Summer Cooking Classes

Liam stoked on Vitamix A series of fantastic cooking classes are being offered this summer, ripe for the picking.

“The Art of the Vitamix” with Liam Blackmon on July 11 will teach the basics of using a Vitamix, a high-performance blender. Recipes and tips will include nut butters, soups, and blended drinks. Be prepared to learn techniques that can turn simple ingredients into instant gourmet eats.

Sushi is the perfect food for a hot, summer day. In “Summer Sushi” on July 18, Kiyoko Wilcox will show how to prepare Temakizuki, hand-rolled sushi. Ingredients include avocado, cucumber, shrimp, smoked salmon, eggs, and more in order to create classic sushi. Kiyoko will also teach the secret of making Futomakizushi, a thicker type of roll.

Back by popular demand, “Green Smoothie Mastery” taught by Liam Blackmon will cover the health and wellness benefits of green smoothies on July 25. The class will create sweet and savory recipes that are guaranteed by Blackmon to nourish and please.

Are you feeling a tad overwhelmed by that large C.S.A. box or the oodles of choices at the farmers market? Lucinda Tyrell will teach “What to do with those Local Veggies” on August 1. Learn to turn those mystery veggies into great dishes including kholrabi salad with fennel dressing, kholrabi slaw, kholrabi soup, eggplant ratatouille, eggplant chickpea tagine, green salad with raspberry vinaigrette, stir-fried greens, and a local berry dessert.

More classes and descriptions are listed on BriarPatch’s website. All Co-op classes are held on Thursdays from 6:00 to 8:00 p.m. at In the Kitchen cooking school, 648 Zion Street in Nevada City. The fee for most classes (which includes a share of what’s being cooked) is just $30 for BriarPatch owners, and $35 for the general public. For more information or to pre-register, call BriarPatch at 272-5333×129 or email

food films

American Meat

Summer Film FestThis year, the store decided that it would be nice to have a screening during each month of the summer. It was my job to track down the films that would be shown.

My choice for June was “American Meat.” The film did a great job of breaking down our current food system in 85 minutes. It began by outlining how the current system operates including industrial farming, the dependence on oil, and the vertically integrated system of farming in which farmers don’t own the animals they raise. It also talked about the sobering issue of small towns dying out, a trend that is continuing to increase as the size of industrial farms increases. Did you know that a conventional farmer only receives eight cents out of every dollar made from his animals? Isn’t that staggering?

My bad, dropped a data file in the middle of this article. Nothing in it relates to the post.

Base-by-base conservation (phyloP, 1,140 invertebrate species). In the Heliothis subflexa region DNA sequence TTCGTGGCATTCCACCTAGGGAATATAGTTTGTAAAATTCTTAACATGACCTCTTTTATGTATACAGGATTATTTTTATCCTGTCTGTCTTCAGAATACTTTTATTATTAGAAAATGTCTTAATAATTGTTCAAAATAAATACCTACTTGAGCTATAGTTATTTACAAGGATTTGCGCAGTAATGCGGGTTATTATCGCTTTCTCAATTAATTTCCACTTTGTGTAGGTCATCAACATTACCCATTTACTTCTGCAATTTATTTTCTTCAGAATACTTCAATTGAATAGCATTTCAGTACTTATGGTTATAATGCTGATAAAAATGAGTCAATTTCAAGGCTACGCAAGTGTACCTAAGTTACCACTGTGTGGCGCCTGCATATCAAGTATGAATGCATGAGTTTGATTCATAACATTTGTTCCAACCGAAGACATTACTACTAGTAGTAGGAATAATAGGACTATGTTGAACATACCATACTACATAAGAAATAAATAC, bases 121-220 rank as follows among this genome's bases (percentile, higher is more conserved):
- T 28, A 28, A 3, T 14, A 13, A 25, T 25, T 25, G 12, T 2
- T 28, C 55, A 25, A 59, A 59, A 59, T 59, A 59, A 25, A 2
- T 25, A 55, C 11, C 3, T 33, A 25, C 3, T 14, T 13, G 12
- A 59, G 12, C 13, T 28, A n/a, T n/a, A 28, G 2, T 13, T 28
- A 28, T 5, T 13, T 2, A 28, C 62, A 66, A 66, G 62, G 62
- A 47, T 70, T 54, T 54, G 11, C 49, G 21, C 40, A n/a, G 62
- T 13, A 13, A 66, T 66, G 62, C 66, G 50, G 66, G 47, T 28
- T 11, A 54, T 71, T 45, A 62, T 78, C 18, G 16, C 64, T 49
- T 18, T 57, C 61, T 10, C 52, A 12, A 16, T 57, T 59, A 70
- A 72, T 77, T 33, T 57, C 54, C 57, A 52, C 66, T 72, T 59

Then a different path is shown, one in which Joel Salatin of Polyface Farm is a guiding light. As a grass-based farmer and a man who has thought outside of the box when incorporating green solutions to make his farm healthier and more efficient, Salatin has become quite the star of the new food movement. It also doesn’t hurt that he’s a talented teacher and speaker, as well as being passionate of what he does for a living. In stark contrast to the vertically integrated system, Polyface Farm keeps every dollar made from their animals.

But can a grass-based farm feed this country? “Theoretically, yes,” the film tells us. This country has more than enough pasture and farm land to allow it to happen. The hitch — we need 4 million people to start farming the way Salatin does, with rotation methods. Though more and more young people are becoming interested in going back to the land, that’s an awful lot of new farmers required.

That’s where the consumer’s power comes in. It’s up to us as consumers to support smaller farms, organic production, Farmers Markets, CSAs, buying clubs, and stores and restaurants sourcing local food including (perhaps surprisingly) places like Chipotle. With more demand, more organic farms will be needed.

I think my favorite part of this film — aside from Joel Salatin — is the way in which farmers were depicted. Organic or conventional, every farmer was dedicated to what they were doing, feeding people. It was heartening to watch a documentary that celebrated the hard work and human-ness of all farmers.

And a caveat — there are a couple of scenes of chickens being harvested. I think it’s good for omnivores to be aware of how their meat is harvested, so it was good to show. If you’re very squeamish, there will be a couple of scenes where it may be prudent to look away for a moment.

“American Meat” shows in BriarPatch’s Community Room on Friday, June 28 at 7:00 p.m. Make sure to come early, as Salatin’s a popular guy to watch and seating is limited.